Reporters Without Borders voiced concern today about government harassment of three of Russia’s leading news websites since the start of the March. One, Pravda.ru, was temporarily closed down. Another, Bankfax.ru, is being prosecuted. A third, Gazeta.ru, has received a public warning. All three are accused of spreading extremist ideas.
“It is unacceptable that the Russian security service or any other government agency should be able on their own to close down or filter a website whose content they do not like,” the press freedom organisation said. “Only a judicial authority acting independently should be able to take such a decision.”
Reporters Without Borders added : “The authorities already control most of the traditional media and now it seems they are trying to get control of the Internet, using the need to combat extremism as an argument for censoring the news websites that are still independent.”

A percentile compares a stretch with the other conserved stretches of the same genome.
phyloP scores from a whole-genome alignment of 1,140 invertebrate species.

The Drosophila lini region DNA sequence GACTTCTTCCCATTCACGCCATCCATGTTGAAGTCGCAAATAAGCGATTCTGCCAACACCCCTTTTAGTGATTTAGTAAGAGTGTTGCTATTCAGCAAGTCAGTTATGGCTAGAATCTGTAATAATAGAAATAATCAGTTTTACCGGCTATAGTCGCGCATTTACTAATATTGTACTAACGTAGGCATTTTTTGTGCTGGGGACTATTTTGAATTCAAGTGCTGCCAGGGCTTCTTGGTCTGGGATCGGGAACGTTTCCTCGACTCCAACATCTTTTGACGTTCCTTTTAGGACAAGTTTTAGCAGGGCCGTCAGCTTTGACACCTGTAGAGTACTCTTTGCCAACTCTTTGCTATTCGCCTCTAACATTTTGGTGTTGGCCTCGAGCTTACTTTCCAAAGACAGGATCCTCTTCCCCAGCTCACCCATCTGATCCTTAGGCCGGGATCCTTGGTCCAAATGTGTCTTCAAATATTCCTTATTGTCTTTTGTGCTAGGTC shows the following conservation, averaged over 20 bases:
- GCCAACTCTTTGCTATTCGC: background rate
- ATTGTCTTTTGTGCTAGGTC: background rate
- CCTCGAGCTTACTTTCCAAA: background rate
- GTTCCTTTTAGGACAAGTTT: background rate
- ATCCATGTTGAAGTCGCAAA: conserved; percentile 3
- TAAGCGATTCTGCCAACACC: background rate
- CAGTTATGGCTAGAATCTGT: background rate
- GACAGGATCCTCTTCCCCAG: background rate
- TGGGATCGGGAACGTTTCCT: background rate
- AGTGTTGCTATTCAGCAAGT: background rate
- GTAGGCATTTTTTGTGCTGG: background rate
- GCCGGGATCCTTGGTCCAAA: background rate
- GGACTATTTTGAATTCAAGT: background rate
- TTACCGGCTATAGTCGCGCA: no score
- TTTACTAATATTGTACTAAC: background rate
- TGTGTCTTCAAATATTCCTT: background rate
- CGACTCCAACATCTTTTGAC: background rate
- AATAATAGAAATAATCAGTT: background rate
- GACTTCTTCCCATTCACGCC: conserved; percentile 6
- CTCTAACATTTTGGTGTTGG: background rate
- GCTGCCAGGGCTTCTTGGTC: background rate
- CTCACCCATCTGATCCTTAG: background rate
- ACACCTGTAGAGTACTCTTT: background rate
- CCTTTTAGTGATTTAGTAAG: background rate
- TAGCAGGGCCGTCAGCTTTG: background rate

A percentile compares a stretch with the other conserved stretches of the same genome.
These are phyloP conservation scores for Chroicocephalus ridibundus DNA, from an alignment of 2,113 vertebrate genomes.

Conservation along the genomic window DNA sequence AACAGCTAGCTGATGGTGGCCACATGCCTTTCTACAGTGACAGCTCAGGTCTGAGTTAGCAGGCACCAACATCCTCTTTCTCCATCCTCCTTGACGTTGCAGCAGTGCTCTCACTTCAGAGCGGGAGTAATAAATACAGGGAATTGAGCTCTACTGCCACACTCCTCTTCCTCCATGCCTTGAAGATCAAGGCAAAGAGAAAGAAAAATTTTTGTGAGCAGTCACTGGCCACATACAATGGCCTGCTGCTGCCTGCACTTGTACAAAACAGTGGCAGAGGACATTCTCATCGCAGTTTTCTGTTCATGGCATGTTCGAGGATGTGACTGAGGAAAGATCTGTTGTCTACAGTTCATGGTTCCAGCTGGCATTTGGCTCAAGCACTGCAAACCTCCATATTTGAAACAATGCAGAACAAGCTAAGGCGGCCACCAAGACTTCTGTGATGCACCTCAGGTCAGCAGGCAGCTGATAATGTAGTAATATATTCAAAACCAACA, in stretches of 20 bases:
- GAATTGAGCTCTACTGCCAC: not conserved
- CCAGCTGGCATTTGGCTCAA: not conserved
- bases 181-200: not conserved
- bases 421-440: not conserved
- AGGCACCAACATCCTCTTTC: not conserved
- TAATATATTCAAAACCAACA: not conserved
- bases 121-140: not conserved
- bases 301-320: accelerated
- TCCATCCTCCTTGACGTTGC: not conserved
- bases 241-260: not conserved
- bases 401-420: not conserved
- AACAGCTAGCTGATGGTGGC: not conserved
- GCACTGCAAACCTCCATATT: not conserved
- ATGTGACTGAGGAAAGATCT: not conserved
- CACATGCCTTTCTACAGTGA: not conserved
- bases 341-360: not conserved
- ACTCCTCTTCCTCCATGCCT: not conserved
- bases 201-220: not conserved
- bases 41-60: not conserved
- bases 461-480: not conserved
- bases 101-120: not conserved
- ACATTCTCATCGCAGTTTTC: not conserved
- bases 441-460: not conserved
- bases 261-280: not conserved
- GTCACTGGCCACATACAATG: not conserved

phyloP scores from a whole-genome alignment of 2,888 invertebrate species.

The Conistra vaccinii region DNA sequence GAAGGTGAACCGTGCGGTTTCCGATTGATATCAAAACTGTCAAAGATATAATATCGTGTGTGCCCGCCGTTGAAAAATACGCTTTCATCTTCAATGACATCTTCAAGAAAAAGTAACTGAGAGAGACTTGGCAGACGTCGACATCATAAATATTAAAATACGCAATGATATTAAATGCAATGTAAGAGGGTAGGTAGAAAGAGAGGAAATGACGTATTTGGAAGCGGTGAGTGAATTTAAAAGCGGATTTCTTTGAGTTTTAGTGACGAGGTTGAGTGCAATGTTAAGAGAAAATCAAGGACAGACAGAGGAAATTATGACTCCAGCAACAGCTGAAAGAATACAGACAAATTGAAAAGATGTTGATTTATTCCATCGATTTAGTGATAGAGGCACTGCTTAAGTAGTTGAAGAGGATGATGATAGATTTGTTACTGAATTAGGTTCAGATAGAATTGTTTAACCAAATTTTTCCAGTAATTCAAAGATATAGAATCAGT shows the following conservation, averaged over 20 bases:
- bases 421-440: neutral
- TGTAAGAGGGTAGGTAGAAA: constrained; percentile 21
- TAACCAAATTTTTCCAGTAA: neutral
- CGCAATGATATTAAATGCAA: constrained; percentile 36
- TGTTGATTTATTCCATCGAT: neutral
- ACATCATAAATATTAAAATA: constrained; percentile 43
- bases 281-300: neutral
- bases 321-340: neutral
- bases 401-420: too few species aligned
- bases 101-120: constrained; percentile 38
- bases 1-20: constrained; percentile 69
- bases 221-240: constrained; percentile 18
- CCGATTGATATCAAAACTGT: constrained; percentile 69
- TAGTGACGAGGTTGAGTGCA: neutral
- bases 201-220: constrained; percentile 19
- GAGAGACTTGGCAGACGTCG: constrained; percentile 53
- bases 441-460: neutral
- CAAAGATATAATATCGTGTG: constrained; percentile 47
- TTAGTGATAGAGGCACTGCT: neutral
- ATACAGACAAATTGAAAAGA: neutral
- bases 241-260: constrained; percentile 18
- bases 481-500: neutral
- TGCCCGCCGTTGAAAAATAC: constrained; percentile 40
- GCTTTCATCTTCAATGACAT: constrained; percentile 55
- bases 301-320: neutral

In mid-March, the Federal Security Service (FSB) contacted the company that hosts Pravda.ru and asked it to eliminate “all content likely to stir up sectarian hatred.” This intervention resulted in the site being closed for half a day on 23 March. The FSB was supposedly trying to block publication of Mohammed cartoons. But Vadim Gorshenin, the chairman of the Pravda.ru board, told Reporters Without Borders that the cartoons had never been posted on the site.
The prosecutor of the city of Barnaul, in the central Altai region, began an investigation into the regional news site Bankfax.ru on 10 March at the request of the Rosokhrankultura, a government agency that regulates the news media. Bankfax.ru was alleged to have “incited religious hatred” by posting supposedly “anti-Muslim” comments by an anonymous visitor to one of the site’s forums in February. The site, which is very popular with the Altai public, is now threatened with closure while the person who wrote the comments faces up to four years in prison.
It was the Rosokhrankultura that issued a public warning on 9 March to Gazeta.ru, Russia’s leading news website, for posting the Mohammed cartoons. Site editor Mikhail Mikhailin said the cartoons had to be published in order to understand what the controversy was about.
Friday, March 31, 2006
Russia: News Websites Under Threat